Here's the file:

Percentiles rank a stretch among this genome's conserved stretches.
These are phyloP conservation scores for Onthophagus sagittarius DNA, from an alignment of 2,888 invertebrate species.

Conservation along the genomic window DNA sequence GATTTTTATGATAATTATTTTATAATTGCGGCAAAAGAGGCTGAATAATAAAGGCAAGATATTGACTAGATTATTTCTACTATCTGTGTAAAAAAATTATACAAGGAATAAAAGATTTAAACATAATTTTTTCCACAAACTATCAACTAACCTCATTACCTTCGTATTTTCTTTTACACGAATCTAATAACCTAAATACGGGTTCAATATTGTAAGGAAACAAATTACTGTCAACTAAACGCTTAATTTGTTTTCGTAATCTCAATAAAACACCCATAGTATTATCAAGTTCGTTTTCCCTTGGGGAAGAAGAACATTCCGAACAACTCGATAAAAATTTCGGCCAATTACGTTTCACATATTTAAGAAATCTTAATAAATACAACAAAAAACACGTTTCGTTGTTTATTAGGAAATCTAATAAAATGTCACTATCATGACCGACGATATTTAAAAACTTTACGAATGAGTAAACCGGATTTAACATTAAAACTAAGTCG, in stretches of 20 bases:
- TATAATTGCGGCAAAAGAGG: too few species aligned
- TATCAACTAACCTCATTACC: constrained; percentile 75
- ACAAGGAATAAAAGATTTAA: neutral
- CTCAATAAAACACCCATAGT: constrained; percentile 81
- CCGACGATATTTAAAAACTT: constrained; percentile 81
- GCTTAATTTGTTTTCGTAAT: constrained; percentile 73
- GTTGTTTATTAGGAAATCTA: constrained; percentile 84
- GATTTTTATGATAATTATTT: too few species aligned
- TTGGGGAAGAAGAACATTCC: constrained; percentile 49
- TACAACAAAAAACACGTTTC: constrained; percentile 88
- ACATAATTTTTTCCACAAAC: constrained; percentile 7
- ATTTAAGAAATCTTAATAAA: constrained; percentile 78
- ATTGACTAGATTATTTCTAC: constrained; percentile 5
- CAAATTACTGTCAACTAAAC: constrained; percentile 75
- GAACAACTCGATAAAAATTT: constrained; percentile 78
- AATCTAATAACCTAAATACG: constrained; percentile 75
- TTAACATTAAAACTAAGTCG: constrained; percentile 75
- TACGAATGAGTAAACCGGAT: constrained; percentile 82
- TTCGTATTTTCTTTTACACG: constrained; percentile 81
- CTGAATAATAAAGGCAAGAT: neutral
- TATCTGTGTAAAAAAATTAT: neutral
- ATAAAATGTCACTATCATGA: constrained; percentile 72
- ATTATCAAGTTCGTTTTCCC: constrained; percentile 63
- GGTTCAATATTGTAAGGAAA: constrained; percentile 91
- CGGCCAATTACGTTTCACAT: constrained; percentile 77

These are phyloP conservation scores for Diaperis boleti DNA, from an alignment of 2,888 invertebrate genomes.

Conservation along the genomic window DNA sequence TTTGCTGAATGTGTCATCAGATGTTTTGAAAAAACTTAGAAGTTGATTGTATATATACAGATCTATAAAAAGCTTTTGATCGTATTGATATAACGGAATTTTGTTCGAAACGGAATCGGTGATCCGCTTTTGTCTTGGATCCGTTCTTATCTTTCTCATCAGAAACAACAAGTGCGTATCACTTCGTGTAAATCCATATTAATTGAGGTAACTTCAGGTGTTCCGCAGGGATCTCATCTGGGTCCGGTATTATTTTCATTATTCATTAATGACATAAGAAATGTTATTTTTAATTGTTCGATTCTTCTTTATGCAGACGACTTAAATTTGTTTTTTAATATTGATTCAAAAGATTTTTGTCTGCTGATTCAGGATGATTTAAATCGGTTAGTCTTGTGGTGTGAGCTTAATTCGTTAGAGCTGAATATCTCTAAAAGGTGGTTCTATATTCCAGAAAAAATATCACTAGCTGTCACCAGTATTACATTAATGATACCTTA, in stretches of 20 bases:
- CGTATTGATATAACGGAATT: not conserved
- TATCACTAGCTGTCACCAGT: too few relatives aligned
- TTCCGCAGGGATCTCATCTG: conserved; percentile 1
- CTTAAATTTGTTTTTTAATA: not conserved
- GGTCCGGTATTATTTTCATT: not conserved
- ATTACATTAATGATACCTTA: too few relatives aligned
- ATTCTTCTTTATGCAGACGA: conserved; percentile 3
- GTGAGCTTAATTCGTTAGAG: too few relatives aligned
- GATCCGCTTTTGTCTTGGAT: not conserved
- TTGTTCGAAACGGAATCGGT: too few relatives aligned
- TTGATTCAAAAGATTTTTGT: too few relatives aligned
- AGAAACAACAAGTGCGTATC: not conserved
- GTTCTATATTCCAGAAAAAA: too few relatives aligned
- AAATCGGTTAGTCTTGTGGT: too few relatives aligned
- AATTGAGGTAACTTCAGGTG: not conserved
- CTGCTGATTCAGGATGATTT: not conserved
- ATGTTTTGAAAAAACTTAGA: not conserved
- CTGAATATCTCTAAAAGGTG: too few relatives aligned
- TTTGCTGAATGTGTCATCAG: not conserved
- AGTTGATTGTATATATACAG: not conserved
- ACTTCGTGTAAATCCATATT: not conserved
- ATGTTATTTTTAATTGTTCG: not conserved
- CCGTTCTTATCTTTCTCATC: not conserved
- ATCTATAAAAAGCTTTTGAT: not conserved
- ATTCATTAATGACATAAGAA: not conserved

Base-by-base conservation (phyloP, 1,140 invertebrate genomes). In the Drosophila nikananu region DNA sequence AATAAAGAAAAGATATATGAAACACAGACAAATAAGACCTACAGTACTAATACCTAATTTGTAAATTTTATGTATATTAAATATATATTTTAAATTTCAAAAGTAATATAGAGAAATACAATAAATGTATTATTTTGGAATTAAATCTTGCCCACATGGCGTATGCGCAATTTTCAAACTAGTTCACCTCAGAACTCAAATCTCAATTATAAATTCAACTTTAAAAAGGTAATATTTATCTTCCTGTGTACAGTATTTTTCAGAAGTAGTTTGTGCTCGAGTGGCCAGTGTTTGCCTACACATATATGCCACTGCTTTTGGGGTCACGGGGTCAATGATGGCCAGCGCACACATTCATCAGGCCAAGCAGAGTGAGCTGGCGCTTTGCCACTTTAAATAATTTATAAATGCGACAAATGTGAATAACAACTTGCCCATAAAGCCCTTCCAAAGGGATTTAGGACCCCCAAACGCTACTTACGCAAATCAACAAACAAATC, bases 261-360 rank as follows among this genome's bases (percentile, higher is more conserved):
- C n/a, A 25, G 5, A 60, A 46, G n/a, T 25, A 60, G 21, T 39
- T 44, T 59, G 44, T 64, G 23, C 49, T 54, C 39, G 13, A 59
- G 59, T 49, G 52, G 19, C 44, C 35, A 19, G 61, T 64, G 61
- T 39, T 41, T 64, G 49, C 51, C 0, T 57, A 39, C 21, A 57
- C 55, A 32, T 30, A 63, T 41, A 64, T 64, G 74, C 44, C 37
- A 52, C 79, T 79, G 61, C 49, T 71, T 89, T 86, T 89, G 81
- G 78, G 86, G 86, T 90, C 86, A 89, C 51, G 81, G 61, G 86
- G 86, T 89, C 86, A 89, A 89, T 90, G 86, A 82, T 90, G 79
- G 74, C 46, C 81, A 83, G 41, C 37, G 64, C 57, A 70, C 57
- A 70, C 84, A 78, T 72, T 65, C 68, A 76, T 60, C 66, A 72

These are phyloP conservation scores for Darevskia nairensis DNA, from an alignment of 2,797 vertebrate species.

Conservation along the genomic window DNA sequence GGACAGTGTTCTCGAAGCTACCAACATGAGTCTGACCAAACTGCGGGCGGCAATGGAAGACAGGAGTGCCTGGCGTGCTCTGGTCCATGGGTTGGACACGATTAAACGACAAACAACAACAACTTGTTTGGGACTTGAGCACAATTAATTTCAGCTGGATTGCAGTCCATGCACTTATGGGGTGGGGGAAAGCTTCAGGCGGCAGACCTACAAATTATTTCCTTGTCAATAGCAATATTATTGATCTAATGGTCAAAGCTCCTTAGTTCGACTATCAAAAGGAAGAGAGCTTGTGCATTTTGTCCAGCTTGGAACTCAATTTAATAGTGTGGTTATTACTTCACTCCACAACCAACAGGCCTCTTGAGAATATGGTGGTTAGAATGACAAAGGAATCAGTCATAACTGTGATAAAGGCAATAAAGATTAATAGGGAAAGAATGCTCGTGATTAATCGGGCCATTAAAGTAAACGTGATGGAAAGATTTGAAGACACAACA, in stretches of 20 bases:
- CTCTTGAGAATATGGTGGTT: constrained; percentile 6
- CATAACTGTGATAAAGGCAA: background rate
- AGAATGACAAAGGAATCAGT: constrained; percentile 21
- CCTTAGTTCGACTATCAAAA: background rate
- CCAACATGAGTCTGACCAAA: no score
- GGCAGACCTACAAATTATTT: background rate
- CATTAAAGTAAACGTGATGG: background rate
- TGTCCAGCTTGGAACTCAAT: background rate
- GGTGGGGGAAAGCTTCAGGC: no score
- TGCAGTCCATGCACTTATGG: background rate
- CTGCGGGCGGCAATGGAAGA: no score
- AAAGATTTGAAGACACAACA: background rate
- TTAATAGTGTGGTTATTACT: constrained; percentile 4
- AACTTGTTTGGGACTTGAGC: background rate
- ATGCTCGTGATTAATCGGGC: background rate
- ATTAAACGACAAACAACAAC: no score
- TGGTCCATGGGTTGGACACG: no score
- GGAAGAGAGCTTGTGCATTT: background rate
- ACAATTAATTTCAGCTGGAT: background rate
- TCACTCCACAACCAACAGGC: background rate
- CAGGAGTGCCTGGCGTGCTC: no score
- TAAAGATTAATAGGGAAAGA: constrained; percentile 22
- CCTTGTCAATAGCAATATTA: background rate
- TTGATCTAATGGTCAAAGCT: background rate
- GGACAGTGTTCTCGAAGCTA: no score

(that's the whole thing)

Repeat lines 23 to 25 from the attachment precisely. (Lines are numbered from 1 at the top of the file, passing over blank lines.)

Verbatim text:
- CTGAATAATAAAGGCAAGAT: neutral
- TATCTGTGTAAAAAAATTAT: neutral
- ATAAAATGTCACTATCATGA: constrained; percentile 72